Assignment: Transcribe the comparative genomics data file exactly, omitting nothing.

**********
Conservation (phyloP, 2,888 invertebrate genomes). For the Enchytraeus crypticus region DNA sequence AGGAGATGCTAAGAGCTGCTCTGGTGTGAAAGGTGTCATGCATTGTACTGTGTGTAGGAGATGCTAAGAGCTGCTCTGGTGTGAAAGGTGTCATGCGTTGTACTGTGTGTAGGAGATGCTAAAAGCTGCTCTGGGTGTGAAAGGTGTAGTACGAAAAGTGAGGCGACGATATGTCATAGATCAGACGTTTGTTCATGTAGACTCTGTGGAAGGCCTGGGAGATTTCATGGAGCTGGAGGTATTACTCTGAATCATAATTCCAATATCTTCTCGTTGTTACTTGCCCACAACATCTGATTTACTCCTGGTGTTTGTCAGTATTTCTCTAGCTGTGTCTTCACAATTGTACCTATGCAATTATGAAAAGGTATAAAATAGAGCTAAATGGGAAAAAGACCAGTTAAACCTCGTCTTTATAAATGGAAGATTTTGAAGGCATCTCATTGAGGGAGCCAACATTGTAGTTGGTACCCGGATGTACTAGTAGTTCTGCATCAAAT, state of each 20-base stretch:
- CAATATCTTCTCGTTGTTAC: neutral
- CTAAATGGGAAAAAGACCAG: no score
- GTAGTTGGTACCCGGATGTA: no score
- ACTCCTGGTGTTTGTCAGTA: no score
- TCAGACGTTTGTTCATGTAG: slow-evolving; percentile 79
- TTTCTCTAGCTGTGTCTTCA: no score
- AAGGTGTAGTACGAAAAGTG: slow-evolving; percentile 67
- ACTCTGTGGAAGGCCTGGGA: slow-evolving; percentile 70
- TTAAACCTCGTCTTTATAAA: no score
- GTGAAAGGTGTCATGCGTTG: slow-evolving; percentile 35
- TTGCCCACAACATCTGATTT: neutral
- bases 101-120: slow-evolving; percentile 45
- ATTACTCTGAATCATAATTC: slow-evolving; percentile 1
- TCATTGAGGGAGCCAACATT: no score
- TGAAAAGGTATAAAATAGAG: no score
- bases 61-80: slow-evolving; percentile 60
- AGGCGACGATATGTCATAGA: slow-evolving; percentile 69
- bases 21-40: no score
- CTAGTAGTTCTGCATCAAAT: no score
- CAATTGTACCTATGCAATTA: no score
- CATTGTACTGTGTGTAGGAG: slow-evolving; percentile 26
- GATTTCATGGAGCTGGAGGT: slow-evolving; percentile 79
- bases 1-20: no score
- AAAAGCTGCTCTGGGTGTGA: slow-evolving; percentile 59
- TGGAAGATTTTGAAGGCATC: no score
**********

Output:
Conservation (phyloP, 2,888 invertebrate genomes). For the Enchytraeus crypticus region DNA sequence AGGAGATGCTAAGAGCTGCTCTGGTGTGAAAGGTGTCATGCATTGTACTGTGTGTAGGAGATGCTAAGAGCTGCTCTGGTGTGAAAGGTGTCATGCGTTGTACTGTGTGTAGGAGATGCTAAAAGCTGCTCTGGGTGTGAAAGGTGTAGTACGAAAAGTGAGGCGACGATATGTCATAGATCAGACGTTTGTTCATGTAGACTCTGTGGAAGGCCTGGGAGATTTCATGGAGCTGGAGGTATTACTCTGAATCATAATTCCAATATCTTCTCGTTGTTACTTGCCCACAACATCTGATTTACTCCTGGTGTTTGTCAGTATTTCTCTAGCTGTGTCTTCACAATTGTACCTATGCAATTATGAAAAGGTATAAAATAGAGCTAAATGGGAAAAAGACCAGTTAAACCTCGTCTTTATAAATGGAAGATTTTGAAGGCATCTCATTGAGGGAGCCAACATTGTAGTTGGTACCCGGATGTACTAGTAGTTCTGCATCAAAT, state of each 20-base stretch:
- CAATATCTTCTCGTTGTTAC: neutral
- CTAAATGGGAAAAAGACCAG: no score
- GTAGTTGGTACCCGGATGTA: no score
- ACTCCTGGTGTTTGTCAGTA: no score
- TCAGACGTTTGTTCATGTAG: slow-evolving; percentile 79
- TTTCTCTAGCTGTGTCTTCA: no score
- AAGGTGTAGTACGAAAAGTG: slow-evolving; percentile 67
- ACTCTGTGGAAGGCCTGGGA: slow-evolving; percentile 70
- TTAAACCTCGTCTTTATAAA: no score
- GTGAAAGGTGTCATGCGTTG: slow-evolving; percentile 35
- TTGCCCACAACATCTGATTT: neutral
- bases 101-120: slow-evolving; percentile 45
- ATTACTCTGAATCATAATTC: slow-evolving; percentile 1
- TCATTGAGGGAGCCAACATT: no score
- TGAAAAGGTATAAAATAGAG: no score
- bases 61-80: slow-evolving; percentile 60
- AGGCGACGATATGTCATAGA: slow-evolving; percentile 69
- bases 21-40: no score
- CTAGTAGTTCTGCATCAAAT: no score
- CAATTGTACCTATGCAATTA: no score
- CATTGTACTGTGTGTAGGAG: slow-evolving; percentile 26
- GATTTCATGGAGCTGGAGGT: slow-evolving; percentile 79
- bases 1-20: no score
- AAAAGCTGCTCTGGGTGTGA: slow-evolving; percentile 59
- TGGAAGATTTTGAAGGCATC: no score